Set to produce 3.8 billion kilowatt hours of electricity a year, the Ilisu Dam project is part of the Turkish government's plan to boost economic prosperity in the country's less developed southeastern region. But building the dam has caused numerous battles between governments and environmentalists, pulling several European countries into the controversy.
To the applause from his deputies, Turkish Prime Minister Recep Tayyip Erdogan recently promised to end one of the country's longest and most controversial construction sagas. "This is a struggle for civilization," he said. "This is the way to reach to the level of modern civilizations." Mr. Erdogan added, "Here are people who are showing utmost effort to provoke and sabotage this project. While we are quenching the thirst of southeastern Turkey as well as the whole country, we are also taking big steps for energy," he said.
The Ilisu Dam will control one of Turkey's main rivers, the Tigris, and produce power and irrigation in one of Turkey's poorest regions - the predominantly Kurdish southeast. But construction of the dam has already proved too difficult for five prime ministers.
Analysts say Mr. Erdogan likes to portray himself as the strong man of Turkish politics who gets things done.
One of his biggest battles is with the country's environmentalists who have campaigned for years to stop the project.
An environmental campaign video warns that the dam will submerge the 3,000 year old town of Hasankeyf - a place with a unique, historic, cultural heritage and hundreds of unexplored archaeological sites. The video says more than 50,000 people in the area will be forced from their homes.
Guven Erken of Turkey's Nature Association says the result of the Ilisu Dam conflict will be a decisive battle over the future of the country's hydroelectric projects. "This dam is going to flood a river and ecosystem of 400 kilometers, and it is going to change an entire river to a make giant lake. It's going to change the entire water cycle in that region. And it's going to have a huge negative effect on a very old ancient Muslim city - the Hasankeyf. And we have learned so many lessons through other dams. They did not bring the proposed economic income and they had major, major, major ecological effects," Erken said.
Turkish environmentalists have enlisted foreign support. Several international financial consortiums have backed out of the project. Construction of the dam has been stopped three times in the past four years.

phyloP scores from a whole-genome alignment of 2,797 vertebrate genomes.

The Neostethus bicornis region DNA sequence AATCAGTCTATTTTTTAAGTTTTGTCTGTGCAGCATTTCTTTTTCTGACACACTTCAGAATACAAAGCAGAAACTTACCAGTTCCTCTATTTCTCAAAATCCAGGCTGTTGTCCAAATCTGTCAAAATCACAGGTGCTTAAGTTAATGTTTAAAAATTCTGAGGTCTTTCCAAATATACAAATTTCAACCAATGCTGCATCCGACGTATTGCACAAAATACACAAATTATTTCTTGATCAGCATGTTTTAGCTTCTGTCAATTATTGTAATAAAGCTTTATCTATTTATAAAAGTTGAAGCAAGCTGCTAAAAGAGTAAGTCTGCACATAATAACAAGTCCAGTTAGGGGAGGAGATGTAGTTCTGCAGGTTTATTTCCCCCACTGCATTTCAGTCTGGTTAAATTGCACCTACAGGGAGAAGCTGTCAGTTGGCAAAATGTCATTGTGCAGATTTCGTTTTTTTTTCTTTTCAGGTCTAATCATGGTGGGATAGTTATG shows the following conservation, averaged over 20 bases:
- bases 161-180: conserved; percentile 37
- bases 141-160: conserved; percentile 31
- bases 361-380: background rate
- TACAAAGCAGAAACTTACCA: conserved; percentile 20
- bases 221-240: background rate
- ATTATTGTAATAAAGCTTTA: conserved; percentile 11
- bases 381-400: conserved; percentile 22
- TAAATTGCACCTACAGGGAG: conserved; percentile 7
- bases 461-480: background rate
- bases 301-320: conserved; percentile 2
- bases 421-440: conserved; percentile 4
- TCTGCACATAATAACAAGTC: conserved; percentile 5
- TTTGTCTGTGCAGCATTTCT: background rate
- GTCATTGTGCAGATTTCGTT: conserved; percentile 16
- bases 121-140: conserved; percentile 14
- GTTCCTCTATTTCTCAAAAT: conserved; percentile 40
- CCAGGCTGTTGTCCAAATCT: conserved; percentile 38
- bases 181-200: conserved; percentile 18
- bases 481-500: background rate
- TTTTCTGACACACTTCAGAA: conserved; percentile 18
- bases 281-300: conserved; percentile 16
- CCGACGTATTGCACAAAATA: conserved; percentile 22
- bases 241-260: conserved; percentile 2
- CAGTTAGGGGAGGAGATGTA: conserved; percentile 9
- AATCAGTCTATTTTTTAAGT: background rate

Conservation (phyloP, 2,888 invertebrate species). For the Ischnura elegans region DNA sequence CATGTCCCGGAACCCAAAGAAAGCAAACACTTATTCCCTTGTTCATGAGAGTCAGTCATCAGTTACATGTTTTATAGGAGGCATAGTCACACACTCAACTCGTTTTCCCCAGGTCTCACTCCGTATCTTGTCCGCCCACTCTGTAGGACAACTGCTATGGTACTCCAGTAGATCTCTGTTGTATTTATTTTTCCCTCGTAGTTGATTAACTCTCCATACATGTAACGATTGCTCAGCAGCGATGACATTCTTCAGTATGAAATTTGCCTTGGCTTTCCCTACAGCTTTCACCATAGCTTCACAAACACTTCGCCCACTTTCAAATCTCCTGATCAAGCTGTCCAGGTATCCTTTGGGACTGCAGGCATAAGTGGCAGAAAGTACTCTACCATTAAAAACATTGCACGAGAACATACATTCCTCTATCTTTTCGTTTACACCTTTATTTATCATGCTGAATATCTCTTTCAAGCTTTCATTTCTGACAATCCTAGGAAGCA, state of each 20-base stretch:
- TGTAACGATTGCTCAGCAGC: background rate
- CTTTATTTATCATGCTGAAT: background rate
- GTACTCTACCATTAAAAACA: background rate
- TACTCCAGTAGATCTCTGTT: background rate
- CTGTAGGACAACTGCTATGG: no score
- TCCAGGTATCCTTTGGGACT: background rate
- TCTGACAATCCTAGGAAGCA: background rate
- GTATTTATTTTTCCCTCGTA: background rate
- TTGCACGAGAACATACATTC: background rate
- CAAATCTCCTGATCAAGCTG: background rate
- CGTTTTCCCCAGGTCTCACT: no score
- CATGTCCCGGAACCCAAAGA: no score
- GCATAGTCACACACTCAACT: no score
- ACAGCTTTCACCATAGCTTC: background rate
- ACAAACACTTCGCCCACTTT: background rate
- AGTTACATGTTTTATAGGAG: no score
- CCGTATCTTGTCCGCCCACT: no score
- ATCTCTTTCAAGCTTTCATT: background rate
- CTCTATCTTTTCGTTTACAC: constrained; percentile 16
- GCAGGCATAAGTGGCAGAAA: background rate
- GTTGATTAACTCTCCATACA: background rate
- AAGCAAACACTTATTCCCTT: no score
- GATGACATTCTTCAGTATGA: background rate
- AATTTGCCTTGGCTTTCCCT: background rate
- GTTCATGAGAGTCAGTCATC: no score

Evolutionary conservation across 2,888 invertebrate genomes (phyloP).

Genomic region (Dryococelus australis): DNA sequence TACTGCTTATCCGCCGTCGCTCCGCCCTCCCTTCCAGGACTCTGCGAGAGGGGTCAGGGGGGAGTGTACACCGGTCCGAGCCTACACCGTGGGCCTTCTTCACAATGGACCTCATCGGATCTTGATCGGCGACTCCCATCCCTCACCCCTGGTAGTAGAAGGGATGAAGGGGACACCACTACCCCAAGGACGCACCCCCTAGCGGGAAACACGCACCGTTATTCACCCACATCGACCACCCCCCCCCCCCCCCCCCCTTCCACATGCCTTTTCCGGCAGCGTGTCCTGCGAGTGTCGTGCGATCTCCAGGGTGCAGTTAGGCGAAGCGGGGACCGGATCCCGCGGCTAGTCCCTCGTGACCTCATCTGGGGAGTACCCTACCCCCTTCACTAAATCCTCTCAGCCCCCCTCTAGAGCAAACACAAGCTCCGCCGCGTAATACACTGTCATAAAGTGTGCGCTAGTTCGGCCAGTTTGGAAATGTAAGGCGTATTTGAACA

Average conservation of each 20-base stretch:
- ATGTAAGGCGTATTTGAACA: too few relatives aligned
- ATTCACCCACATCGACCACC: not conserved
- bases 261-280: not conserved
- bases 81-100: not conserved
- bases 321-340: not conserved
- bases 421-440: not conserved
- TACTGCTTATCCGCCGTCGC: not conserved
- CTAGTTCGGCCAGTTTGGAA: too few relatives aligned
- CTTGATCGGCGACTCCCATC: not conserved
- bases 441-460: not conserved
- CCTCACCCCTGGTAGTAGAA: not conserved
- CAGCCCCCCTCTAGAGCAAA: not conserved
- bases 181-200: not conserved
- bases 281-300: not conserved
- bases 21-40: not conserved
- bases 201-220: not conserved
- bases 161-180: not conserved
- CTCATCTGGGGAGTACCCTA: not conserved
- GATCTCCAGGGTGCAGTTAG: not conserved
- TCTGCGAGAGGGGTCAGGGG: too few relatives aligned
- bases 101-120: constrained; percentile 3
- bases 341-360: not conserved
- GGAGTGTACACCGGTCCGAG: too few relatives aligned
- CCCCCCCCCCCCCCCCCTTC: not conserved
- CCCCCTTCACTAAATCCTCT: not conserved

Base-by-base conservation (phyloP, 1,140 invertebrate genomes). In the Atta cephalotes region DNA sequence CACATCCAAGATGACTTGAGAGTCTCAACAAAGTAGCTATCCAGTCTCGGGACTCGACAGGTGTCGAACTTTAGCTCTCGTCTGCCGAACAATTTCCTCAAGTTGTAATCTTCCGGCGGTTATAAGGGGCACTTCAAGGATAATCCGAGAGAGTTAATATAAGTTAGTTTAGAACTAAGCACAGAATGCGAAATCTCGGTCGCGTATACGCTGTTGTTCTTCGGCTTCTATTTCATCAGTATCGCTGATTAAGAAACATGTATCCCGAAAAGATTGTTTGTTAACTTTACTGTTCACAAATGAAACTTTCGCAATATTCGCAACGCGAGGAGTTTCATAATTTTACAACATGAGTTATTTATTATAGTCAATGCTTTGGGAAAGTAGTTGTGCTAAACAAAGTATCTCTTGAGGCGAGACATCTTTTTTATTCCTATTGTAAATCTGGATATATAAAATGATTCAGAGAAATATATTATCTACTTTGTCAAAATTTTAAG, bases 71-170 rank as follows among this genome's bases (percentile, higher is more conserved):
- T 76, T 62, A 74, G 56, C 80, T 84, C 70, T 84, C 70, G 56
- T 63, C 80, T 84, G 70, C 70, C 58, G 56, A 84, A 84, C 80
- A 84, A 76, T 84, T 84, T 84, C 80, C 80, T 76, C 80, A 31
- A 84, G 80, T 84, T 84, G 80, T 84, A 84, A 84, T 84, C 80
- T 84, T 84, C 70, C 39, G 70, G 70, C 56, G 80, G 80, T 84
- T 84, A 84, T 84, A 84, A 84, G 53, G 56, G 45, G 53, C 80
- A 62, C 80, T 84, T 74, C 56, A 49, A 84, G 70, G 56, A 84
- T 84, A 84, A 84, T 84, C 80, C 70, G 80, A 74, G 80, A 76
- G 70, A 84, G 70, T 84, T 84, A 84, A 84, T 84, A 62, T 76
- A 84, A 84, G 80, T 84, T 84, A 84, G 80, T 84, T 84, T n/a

According to Emre Yigit, chief economist for the Istanbul-based brokerage Global Securities, the dam is so controversial that few investors will support it. But, he says, that does not mean the dam will not be completed. "It may come as a bit of surprise, but ideally, the government wants these projects to be funded by the contracting party, which in this case is unable to find financing. But if the Turkish government decides it wants to go forward with this, it's straight forward," he said.
Analysts say that in addition to the prestige associated with the project, swift completion of the Ilisu Dam is important to Prime Minister Erdogan because it will short circuit complaints about the project by neighboring Iraq and Syria.
Those two countries have been lobbying the international community to pressure Turkey to stop the dam because, they say, it will reduce the amount of water they receive from the Tigris River. Iraq and Syria rely on the river for agriculture and drinking water.
"The longer it takes for Turkey to complete the GAP, the more there [are] problems with [its] neighbors. When it's completed, everyone will know how much water there is and how much water is utilized," said political scientist Gun Kut of Istanbul's Bosporus University.
Several prominent artists, including Turkish pop singer Tarkan, whose song protests the building of the dam, have joined the anti-dam campaign.
Guven Erken of Turkey's Nature Society says the efforts his group have also been effective. "For the first time, a dam is being discussed with its negative effects on nature and culture. So it's a very important project and certainly whatever the result will be, it's going to have a huge implication on wider dam projects in Turkey. So, therefore, we are working on it very actively, as a Turkish organization," he said.
With such high stakes for environmentalists and the government, controversy over the Ilisu Dam will likely continue well after its projected completion in 2013.